In some cases, the flywheel brake can become obstructed by debris, preventing it from releasing fully. To address this, remove the spark plug and carefully clear away any debris around the brake area. It’s also a good idea to clean the entire mower deck to prevent future obstructions. Once the brake is free from any obstructions, try pulling the starter cord to see if it moves more freely.
Troubleshooting a lawn mower that won’t start can be a frustrating experience. But fear not, because I’m here to help you fix the problem and get your mower back in action. In this comprehensive guide, we’ve covered a range of starting issues and their solutions, ensuring that you’re armed with the knowledge to diagnose and repair most problems.
From simple fixes like cleaning spark plugs to more complex issues that may require professional help, we’ve got you covered. So don’t let a stubborn mower keep you from achieving a well-manicured lawn. By following the steps and tips provided in this guide, you’ll be able to conquer any starting problem and get mowing again.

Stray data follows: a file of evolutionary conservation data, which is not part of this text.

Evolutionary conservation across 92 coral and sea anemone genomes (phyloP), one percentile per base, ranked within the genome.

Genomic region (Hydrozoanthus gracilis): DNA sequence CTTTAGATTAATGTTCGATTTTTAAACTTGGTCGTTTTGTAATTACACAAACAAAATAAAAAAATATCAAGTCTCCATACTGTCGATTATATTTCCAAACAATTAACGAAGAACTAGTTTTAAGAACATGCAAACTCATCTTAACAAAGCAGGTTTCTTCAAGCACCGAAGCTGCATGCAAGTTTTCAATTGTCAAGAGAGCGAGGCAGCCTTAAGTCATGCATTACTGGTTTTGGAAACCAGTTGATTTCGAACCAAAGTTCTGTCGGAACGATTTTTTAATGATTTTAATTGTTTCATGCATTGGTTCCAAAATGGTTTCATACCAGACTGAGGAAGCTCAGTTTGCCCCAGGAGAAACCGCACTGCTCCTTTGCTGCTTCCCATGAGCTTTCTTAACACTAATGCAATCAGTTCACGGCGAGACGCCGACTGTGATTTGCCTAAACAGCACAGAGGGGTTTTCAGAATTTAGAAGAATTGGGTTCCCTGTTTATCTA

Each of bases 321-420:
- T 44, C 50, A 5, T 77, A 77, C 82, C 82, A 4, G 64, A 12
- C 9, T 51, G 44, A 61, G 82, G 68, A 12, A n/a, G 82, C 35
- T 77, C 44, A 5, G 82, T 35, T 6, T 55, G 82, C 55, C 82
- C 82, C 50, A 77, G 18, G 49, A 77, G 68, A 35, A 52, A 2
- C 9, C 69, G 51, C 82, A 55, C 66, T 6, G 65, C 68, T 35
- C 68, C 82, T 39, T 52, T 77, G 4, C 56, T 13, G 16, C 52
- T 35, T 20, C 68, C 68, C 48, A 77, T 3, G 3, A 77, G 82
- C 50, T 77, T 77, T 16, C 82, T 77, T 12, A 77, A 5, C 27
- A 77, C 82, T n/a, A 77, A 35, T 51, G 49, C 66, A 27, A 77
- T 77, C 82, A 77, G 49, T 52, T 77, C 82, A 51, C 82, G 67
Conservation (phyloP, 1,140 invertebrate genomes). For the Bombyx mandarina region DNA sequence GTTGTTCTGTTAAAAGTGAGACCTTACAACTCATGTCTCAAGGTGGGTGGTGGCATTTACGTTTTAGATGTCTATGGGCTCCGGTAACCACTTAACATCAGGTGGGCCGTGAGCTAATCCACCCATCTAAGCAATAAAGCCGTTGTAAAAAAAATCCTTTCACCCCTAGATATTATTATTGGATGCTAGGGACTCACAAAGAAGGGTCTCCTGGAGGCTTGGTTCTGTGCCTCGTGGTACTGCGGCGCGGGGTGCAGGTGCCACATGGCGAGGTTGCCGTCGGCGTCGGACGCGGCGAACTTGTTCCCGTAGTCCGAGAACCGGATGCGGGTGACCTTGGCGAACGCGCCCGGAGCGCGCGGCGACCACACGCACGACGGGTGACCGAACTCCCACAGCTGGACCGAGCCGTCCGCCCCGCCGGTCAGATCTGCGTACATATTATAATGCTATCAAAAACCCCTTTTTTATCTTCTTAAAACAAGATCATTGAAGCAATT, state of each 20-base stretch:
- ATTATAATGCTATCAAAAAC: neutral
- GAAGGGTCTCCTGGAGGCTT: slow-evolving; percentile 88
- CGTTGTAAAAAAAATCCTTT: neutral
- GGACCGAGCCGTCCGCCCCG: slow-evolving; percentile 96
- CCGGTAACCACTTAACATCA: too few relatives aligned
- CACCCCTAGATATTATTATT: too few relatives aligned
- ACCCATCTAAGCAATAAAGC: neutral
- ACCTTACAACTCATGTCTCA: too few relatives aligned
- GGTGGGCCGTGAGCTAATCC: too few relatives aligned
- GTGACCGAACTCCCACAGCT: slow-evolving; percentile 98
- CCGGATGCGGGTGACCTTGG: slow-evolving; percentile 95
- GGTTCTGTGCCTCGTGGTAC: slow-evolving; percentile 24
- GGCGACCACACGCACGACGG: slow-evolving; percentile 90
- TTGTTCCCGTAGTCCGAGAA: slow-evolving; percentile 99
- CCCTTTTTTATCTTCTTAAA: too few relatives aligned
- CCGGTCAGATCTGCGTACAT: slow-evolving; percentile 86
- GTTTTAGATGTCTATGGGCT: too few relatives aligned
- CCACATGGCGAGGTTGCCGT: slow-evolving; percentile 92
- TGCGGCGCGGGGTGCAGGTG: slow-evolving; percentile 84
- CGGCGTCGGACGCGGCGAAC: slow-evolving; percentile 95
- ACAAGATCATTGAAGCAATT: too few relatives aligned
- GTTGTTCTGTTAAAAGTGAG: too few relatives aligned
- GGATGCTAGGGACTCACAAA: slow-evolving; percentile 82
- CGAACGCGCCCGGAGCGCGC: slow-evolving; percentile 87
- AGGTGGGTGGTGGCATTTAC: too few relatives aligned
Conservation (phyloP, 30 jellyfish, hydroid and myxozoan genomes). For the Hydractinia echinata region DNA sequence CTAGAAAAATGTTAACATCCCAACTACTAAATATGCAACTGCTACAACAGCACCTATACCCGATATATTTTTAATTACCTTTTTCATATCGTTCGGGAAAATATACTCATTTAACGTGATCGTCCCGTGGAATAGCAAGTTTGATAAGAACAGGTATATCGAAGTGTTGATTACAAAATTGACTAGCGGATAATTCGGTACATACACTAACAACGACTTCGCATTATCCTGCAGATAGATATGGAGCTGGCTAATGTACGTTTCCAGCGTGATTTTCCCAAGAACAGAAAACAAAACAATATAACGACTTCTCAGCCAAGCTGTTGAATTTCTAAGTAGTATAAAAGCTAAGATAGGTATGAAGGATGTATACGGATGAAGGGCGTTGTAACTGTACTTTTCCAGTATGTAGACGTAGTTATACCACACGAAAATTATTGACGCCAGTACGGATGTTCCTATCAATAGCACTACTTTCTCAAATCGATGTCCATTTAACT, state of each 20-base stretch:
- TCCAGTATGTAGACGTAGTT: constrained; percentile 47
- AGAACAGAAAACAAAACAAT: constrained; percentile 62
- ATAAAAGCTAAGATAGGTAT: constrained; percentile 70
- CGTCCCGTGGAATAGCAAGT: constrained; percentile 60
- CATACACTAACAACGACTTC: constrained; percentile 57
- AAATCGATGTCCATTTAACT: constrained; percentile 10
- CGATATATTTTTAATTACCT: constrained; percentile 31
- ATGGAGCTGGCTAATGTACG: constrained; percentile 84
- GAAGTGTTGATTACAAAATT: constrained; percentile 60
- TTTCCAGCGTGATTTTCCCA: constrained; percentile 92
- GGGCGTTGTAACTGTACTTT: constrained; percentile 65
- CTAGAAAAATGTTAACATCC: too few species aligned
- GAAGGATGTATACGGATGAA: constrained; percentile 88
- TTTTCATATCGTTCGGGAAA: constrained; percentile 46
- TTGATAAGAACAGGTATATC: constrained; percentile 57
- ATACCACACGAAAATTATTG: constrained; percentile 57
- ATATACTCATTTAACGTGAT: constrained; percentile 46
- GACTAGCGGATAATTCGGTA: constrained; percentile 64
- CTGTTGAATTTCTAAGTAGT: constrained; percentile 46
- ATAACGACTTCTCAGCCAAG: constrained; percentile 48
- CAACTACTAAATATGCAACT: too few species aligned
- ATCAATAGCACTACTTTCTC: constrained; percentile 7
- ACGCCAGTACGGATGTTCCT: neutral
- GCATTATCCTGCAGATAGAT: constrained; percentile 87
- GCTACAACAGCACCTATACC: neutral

Remember, the key to successful troubleshooting is persistence and patience. Take your time to investigate and address each possible cause, and don’t be afraid to seek professional assistance if needed. With this lawn mower troubleshooting guide, you’ll have the confidence and know-how to fix any starting issue that comes your way. Happy mowing!
Why won’t my lawn mower start?
There are several potential reasons why your lawn mower won’t start, including old spark plugs, a dirty air filter, or fuel not reaching the engine. Check these components and clean or replace them as necessary.